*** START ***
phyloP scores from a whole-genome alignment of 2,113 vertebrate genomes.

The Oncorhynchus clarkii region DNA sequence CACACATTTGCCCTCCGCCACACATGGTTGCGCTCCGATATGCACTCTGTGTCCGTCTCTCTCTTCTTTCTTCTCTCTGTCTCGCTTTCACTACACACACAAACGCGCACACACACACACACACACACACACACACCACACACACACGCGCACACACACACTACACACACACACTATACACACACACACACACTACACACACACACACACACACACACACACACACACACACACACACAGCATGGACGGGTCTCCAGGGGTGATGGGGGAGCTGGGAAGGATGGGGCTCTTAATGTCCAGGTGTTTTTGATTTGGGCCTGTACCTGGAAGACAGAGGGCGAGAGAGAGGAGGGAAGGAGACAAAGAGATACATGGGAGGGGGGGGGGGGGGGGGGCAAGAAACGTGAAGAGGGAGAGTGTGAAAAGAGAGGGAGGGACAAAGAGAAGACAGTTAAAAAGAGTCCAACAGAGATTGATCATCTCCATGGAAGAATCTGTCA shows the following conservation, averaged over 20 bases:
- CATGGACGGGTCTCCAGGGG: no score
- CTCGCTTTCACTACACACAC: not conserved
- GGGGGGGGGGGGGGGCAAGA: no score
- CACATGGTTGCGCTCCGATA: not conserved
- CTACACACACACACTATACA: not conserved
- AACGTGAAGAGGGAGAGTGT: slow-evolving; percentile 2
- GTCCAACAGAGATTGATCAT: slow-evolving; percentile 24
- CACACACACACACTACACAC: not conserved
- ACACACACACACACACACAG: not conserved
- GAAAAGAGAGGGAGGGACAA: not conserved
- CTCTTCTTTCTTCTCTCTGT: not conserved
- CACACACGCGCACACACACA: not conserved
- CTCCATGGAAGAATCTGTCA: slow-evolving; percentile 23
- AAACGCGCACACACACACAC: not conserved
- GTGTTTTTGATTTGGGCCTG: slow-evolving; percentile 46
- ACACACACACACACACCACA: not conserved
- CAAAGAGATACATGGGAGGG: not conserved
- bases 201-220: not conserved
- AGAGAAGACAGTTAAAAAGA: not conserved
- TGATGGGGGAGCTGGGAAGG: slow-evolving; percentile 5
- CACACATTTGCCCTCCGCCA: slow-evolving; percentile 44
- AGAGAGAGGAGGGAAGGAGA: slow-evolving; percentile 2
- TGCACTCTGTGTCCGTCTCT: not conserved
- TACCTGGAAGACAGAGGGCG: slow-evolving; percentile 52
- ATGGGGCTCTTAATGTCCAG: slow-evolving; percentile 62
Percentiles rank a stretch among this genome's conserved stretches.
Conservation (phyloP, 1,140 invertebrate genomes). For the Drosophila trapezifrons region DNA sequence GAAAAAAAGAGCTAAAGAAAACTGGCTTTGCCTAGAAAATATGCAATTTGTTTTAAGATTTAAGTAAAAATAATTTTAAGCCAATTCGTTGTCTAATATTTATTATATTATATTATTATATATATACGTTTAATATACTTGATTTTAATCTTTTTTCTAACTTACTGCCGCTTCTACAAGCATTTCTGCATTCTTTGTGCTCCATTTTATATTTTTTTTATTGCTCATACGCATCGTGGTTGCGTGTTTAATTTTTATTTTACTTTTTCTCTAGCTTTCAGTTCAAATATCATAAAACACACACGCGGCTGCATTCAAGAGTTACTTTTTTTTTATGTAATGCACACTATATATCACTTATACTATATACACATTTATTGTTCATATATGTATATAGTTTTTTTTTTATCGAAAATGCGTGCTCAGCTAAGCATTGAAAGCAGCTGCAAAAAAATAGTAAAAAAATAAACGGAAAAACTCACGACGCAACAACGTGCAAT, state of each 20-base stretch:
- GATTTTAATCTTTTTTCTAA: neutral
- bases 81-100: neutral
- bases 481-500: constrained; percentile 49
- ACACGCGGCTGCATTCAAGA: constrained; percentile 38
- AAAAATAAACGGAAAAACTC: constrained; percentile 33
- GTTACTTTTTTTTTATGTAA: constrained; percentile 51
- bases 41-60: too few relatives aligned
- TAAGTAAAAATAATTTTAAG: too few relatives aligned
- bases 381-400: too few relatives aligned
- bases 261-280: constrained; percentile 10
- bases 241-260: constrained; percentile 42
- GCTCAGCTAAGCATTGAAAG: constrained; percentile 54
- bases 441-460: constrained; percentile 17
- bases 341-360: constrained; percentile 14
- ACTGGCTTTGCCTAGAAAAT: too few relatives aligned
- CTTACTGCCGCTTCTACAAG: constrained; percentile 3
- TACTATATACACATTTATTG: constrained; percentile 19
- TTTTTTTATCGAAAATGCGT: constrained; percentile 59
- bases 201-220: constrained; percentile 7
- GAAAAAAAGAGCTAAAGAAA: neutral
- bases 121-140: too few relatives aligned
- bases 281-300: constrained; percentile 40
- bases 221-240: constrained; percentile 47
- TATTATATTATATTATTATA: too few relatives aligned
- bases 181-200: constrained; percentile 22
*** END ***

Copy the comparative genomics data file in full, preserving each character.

phyloP scores from a whole-genome alignment of 2,113 vertebrate genomes.

The Oncorhynchus clarkii region DNA sequence CACACATTTGCCCTCCGCCACACATGGTTGCGCTCCGATATGCACTCTGTGTCCGTCTCTCTCTTCTTTCTTCTCTCTGTCTCGCTTTCACTACACACACAAACGCGCACACACACACACACACACACACACACACCACACACACACGCGCACACACACACTACACACACACACTATACACACACACACACACTACACACACACACACACACACACACACACACACACACACACACACAGCATGGACGGGTCTCCAGGGGTGATGGGGGAGCTGGGAAGGATGGGGCTCTTAATGTCCAGGTGTTTTTGATTTGGGCCTGTACCTGGAAGACAGAGGGCGAGAGAGAGGAGGGAAGGAGACAAAGAGATACATGGGAGGGGGGGGGGGGGGGGGGCAAGAAACGTGAAGAGGGAGAGTGTGAAAAGAGAGGGAGGGACAAAGAGAAGACAGTTAAAAAGAGTCCAACAGAGATTGATCATCTCCATGGAAGAATCTGTCA shows the following conservation, averaged over 20 bases:
- CATGGACGGGTCTCCAGGGG: no score
- CTCGCTTTCACTACACACAC: not conserved
- GGGGGGGGGGGGGGGCAAGA: no score
- CACATGGTTGCGCTCCGATA: not conserved
- CTACACACACACACTATACA: not conserved
- AACGTGAAGAGGGAGAGTGT: slow-evolving; percentile 2
- GTCCAACAGAGATTGATCAT: slow-evolving; percentile 24
- CACACACACACACTACACAC: not conserved
- ACACACACACACACACACAG: not conserved
- GAAAAGAGAGGGAGGGACAA: not conserved
- CTCTTCTTTCTTCTCTCTGT: not conserved
- CACACACGCGCACACACACA: not conserved
- CTCCATGGAAGAATCTGTCA: slow-evolving; percentile 23
- AAACGCGCACACACACACAC: not conserved
- GTGTTTTTGATTTGGGCCTG: slow-evolving; percentile 46
- ACACACACACACACACCACA: not conserved
- CAAAGAGATACATGGGAGGG: not conserved
- bases 201-220: not conserved
- AGAGAAGACAGTTAAAAAGA: not conserved
- TGATGGGGGAGCTGGGAAGG: slow-evolving; percentile 5
- CACACATTTGCCCTCCGCCA: slow-evolving; percentile 44
- AGAGAGAGGAGGGAAGGAGA: slow-evolving; percentile 2
- TGCACTCTGTGTCCGTCTCT: not conserved
- TACCTGGAAGACAGAGGGCG: slow-evolving; percentile 52
- ATGGGGCTCTTAATGTCCAG: slow-evolving; percentile 62
Percentiles rank a stretch among this genome's conserved stretches.
Conservation (phyloP, 1,140 invertebrate genomes). For the Drosophila trapezifrons region DNA sequence GAAAAAAAGAGCTAAAGAAAACTGGCTTTGCCTAGAAAATATGCAATTTGTTTTAAGATTTAAGTAAAAATAATTTTAAGCCAATTCGTTGTCTAATATTTATTATATTATATTATTATATATATACGTTTAATATACTTGATTTTAATCTTTTTTCTAACTTACTGCCGCTTCTACAAGCATTTCTGCATTCTTTGTGCTCCATTTTATATTTTTTTTATTGCTCATACGCATCGTGGTTGCGTGTTTAATTTTTATTTTACTTTTTCTCTAGCTTTCAGTTCAAATATCATAAAACACACACGCGGCTGCATTCAAGAGTTACTTTTTTTTTATGTAATGCACACTATATATCACTTATACTATATACACATTTATTGTTCATATATGTATATAGTTTTTTTTTTATCGAAAATGCGTGCTCAGCTAAGCATTGAAAGCAGCTGCAAAAAAATAGTAAAAAAATAAACGGAAAAACTCACGACGCAACAACGTGCAAT, state of each 20-base stretch:
- GATTTTAATCTTTTTTCTAA: neutral
- bases 81-100: neutral
- bases 481-500: constrained; percentile 49
- ACACGCGGCTGCATTCAAGA: constrained; percentile 38
- AAAAATAAACGGAAAAACTC: constrained; percentile 33
- GTTACTTTTTTTTTATGTAA: constrained; percentile 51
- bases 41-60: too few relatives aligned
- TAAGTAAAAATAATTTTAAG: too few relatives aligned
- bases 381-400: too few relatives aligned
- bases 261-280: constrained; percentile 10
- bases 241-260: constrained; percentile 42
- GCTCAGCTAAGCATTGAAAG: constrained; percentile 54
- bases 441-460: constrained; percentile 17
- bases 341-360: constrained; percentile 14
- ACTGGCTTTGCCTAGAAAAT: too few relatives aligned
- CTTACTGCCGCTTCTACAAG: constrained; percentile 3
- TACTATATACACATTTATTG: constrained; percentile 19
- TTTTTTTATCGAAAATGCGT: constrained; percentile 59
- bases 201-220: constrained; percentile 7
- GAAAAAAAGAGCTAAAGAAA: neutral
- bases 121-140: too few relatives aligned
- bases 281-300: constrained; percentile 40
- bases 221-240: constrained; percentile 47
- TATTATATTATATTATTATA: too few relatives aligned
- bases 181-200: constrained; percentile 22